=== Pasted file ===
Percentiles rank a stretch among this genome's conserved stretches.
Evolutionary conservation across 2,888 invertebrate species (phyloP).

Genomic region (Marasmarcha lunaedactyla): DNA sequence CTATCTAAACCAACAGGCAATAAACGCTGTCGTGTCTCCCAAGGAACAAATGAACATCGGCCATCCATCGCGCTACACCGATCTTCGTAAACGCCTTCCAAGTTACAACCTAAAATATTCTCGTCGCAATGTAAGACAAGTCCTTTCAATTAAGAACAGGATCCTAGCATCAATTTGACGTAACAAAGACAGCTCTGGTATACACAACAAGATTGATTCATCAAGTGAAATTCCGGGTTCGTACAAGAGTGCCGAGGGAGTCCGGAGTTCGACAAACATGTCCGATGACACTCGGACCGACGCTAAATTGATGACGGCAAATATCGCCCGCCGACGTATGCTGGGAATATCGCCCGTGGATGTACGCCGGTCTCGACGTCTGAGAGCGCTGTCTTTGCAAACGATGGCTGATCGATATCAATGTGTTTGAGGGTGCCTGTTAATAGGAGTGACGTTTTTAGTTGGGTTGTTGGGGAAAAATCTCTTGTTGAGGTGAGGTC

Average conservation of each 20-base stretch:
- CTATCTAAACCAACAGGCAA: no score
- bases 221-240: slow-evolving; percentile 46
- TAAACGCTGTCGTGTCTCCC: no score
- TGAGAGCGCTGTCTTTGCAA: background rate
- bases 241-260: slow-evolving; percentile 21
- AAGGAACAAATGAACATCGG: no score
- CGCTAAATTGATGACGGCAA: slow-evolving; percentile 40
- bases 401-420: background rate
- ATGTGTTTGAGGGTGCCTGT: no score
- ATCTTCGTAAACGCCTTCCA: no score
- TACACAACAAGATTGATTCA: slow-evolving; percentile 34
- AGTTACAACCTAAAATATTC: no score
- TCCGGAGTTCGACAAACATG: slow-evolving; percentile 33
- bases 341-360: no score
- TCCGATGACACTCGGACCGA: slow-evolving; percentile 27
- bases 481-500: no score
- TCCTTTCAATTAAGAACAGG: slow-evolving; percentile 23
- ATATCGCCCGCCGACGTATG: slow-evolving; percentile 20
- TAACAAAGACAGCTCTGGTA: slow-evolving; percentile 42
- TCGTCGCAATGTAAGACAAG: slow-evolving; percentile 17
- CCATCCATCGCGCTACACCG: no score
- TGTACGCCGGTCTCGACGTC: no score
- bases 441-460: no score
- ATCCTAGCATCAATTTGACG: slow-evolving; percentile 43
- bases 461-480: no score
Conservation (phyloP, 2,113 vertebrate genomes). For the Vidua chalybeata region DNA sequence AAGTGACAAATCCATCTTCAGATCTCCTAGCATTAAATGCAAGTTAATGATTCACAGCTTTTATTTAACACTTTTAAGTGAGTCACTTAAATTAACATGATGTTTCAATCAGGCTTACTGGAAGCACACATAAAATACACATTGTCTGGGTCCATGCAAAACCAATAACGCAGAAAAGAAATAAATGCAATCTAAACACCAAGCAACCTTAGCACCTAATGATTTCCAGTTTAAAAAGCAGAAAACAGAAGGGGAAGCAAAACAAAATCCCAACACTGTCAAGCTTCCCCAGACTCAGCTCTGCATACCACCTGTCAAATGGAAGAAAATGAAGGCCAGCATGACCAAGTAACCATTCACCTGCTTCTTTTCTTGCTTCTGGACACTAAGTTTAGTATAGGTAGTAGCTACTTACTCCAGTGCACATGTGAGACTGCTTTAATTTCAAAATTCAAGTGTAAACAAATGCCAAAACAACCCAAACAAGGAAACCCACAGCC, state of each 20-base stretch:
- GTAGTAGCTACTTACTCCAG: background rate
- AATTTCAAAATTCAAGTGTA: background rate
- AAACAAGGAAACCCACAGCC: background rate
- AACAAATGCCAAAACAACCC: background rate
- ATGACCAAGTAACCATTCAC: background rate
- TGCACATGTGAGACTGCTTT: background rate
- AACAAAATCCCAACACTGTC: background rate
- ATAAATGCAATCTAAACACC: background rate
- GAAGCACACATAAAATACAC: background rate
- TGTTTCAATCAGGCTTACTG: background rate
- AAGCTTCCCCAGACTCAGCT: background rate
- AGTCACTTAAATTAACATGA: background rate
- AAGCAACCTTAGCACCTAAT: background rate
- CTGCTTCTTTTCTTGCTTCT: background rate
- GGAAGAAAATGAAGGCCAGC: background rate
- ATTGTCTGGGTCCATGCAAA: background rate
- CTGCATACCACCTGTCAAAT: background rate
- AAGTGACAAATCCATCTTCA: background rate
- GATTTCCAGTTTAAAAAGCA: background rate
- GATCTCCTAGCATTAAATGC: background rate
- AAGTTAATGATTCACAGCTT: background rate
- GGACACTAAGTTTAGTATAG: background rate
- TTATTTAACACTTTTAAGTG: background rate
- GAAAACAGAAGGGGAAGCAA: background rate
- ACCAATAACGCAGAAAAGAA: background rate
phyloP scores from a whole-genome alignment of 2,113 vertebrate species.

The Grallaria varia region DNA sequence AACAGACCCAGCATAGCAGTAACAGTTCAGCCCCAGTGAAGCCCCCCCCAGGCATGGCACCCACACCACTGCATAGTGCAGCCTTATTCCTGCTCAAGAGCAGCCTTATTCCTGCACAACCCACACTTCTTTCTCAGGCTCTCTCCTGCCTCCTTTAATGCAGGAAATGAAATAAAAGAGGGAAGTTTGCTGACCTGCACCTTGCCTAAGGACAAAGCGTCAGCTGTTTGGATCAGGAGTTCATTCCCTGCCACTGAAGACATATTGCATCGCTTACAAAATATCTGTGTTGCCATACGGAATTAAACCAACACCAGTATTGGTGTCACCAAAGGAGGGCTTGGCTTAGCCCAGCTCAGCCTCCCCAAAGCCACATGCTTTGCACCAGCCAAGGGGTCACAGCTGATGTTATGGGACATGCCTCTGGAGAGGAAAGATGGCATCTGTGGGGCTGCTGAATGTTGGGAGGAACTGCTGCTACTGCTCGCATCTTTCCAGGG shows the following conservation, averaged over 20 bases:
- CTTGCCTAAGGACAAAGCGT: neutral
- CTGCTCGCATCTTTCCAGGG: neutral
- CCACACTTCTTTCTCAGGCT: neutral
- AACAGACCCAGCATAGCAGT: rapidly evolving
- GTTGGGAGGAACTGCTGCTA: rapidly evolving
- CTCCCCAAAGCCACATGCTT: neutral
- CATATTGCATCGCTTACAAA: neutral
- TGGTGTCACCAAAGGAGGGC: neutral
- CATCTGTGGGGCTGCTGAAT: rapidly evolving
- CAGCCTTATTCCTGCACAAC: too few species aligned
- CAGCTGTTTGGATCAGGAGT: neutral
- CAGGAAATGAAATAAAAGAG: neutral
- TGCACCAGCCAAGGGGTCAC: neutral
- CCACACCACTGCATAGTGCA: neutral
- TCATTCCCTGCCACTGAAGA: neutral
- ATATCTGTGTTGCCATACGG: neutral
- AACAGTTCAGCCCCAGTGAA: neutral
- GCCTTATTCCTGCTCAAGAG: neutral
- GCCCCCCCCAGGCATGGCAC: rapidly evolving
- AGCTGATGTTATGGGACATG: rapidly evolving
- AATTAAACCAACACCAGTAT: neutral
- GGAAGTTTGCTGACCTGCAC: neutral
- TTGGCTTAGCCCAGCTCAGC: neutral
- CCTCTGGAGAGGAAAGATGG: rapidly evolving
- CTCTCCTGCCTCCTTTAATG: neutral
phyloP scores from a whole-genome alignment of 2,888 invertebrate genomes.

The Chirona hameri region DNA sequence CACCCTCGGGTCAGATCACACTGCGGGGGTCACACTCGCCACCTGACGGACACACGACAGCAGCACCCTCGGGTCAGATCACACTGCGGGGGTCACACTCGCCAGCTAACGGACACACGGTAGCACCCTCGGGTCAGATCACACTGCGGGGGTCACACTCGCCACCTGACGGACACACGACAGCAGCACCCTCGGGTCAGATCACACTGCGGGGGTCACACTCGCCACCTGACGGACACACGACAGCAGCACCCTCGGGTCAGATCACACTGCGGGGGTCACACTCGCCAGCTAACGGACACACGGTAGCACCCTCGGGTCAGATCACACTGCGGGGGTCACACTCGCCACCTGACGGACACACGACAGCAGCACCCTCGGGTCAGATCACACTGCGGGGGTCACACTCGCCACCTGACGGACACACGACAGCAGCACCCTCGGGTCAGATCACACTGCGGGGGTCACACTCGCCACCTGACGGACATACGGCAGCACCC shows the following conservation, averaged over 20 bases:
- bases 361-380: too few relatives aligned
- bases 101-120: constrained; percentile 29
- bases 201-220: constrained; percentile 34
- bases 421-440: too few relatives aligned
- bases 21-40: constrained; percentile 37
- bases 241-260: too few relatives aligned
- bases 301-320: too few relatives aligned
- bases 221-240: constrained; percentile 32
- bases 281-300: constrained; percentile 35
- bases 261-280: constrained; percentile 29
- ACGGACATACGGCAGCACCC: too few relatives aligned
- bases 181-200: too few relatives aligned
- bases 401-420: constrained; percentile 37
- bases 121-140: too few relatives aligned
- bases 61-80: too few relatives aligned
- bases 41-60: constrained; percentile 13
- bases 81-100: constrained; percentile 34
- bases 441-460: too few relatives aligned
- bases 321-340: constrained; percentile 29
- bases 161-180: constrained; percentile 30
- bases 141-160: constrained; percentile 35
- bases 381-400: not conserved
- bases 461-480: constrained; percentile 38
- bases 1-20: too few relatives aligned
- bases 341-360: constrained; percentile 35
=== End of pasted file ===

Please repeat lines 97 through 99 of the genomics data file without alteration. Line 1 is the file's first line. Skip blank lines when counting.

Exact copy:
- bases 401-420: constrained; percentile 37
- bases 121-140: too few relatives aligned
- bases 61-80: too few relatives aligned